Mubarak, ousted as president in the Egyptian revolution early this year, is facing a Cairo court along with Interior Minister Habib al-Adly and members of his inner circle. They face murder charges in connection with the deaths of unarmed demonstrators during the country's revolution.
The court Monday decided to end live television coverage of the trial. Khaled Ali, director of the Egyptian Center for Economic and Social Rights, told Egyptian newspaper Al-Masry Al-Youm the court's decision was the right one.
"After reading about the case, it is clear that the decision was made in preparation for summoning (Supreme Council of the Armed Force chief Hussein) Tantawi and (former Vice President Omar) Suleiman," he said. "These witnesses will be addressing delicate state matters regarding the period before, during and after Mubarak's resignation."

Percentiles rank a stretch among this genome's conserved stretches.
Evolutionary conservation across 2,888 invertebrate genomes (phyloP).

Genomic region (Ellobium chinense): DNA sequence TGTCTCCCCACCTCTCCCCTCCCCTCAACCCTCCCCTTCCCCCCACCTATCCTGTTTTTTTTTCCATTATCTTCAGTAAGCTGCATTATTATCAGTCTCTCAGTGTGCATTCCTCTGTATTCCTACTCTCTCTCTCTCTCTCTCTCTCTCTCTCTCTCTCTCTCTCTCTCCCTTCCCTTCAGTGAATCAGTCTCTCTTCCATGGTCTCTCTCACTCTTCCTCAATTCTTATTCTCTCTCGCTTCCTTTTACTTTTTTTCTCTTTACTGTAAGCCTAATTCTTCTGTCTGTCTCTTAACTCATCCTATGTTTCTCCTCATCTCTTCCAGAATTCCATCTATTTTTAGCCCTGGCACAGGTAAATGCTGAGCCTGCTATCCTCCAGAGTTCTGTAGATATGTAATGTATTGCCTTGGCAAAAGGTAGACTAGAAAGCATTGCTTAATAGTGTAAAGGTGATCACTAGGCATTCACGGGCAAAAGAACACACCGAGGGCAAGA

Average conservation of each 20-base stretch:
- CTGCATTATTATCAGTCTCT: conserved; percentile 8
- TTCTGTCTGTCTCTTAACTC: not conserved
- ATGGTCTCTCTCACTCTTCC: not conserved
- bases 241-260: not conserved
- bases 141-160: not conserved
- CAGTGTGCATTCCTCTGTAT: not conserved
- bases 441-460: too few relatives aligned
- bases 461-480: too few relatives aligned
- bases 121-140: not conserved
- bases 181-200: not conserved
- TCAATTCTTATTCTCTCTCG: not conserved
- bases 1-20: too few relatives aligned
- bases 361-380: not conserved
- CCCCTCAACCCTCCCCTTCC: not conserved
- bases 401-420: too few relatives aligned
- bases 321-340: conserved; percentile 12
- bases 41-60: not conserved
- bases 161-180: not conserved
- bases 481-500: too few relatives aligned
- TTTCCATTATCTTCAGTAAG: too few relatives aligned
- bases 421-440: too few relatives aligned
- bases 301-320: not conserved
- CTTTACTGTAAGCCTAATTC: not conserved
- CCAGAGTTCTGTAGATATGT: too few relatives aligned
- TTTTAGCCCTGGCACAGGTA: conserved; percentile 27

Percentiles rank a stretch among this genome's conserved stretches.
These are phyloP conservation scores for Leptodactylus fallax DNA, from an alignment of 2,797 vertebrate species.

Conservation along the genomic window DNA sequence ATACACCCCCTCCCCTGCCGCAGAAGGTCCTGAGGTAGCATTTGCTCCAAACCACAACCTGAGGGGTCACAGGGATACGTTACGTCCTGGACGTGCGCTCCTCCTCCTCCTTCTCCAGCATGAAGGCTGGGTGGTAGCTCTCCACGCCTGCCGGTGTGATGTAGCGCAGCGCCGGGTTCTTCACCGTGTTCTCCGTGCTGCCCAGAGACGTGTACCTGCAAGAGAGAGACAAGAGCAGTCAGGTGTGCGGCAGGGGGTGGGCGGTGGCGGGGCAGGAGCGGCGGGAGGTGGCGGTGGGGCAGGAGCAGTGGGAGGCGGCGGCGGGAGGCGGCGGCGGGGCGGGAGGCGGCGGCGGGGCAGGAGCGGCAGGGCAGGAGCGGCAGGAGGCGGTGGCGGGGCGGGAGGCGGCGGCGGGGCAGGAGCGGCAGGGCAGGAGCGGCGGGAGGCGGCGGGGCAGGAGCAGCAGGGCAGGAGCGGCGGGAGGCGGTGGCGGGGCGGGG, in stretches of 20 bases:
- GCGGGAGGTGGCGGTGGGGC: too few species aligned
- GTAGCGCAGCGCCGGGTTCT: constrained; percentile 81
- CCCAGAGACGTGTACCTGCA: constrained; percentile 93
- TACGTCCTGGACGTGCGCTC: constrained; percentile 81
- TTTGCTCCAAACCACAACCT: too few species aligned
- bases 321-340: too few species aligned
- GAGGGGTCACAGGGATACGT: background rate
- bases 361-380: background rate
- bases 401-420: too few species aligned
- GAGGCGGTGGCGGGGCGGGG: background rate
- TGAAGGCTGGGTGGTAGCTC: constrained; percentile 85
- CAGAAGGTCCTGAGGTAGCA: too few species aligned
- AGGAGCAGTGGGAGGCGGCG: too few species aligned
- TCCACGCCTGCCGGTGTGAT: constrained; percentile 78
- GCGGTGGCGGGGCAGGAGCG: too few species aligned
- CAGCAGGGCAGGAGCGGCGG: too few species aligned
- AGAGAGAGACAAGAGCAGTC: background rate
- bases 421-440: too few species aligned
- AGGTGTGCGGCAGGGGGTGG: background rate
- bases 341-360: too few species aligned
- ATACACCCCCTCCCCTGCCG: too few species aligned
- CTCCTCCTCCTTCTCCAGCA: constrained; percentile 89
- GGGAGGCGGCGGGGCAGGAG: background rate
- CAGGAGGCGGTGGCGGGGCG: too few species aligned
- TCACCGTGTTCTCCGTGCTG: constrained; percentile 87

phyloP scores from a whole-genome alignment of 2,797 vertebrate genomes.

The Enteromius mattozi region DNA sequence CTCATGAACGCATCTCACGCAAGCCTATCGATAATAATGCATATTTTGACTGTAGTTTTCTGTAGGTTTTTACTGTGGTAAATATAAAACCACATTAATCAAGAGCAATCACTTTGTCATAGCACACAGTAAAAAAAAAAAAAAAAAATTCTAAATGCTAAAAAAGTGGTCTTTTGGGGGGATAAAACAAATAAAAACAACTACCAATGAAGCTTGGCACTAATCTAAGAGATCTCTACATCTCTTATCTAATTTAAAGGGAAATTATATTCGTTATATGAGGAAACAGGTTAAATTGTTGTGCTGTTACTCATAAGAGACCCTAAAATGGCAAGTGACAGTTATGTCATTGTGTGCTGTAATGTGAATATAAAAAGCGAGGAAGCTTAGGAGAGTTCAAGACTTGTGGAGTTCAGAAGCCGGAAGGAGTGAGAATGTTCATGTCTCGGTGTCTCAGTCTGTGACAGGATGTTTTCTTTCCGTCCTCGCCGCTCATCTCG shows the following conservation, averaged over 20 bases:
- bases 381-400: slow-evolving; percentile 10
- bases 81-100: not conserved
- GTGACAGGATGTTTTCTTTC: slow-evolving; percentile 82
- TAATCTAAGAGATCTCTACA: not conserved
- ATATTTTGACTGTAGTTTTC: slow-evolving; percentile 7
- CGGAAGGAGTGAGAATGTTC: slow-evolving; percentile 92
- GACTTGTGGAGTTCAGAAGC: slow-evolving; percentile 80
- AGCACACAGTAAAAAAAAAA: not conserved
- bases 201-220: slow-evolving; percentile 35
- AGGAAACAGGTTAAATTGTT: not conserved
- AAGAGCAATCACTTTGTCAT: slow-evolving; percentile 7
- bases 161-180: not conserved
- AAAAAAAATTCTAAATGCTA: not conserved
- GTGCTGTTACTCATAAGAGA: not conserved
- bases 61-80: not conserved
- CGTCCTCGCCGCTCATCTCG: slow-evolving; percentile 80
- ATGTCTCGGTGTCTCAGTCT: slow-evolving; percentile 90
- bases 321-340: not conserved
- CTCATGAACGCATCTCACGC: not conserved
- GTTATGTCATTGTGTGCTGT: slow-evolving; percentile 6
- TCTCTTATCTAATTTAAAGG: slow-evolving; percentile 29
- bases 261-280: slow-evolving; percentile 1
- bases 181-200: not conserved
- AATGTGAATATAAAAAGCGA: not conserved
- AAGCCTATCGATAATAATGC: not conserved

Suleiman had told Egyptian prosecutors that Mubarak knew of the events unfolding during the revolution, receiving hourly updates about the unrest from Adly in January and February.
Mubarak denied the validity of the charges during his initial hearing in early August. Adly is accused of ordering snipers deployed to key locations in Cairo. Their cases were linked by the court Monday.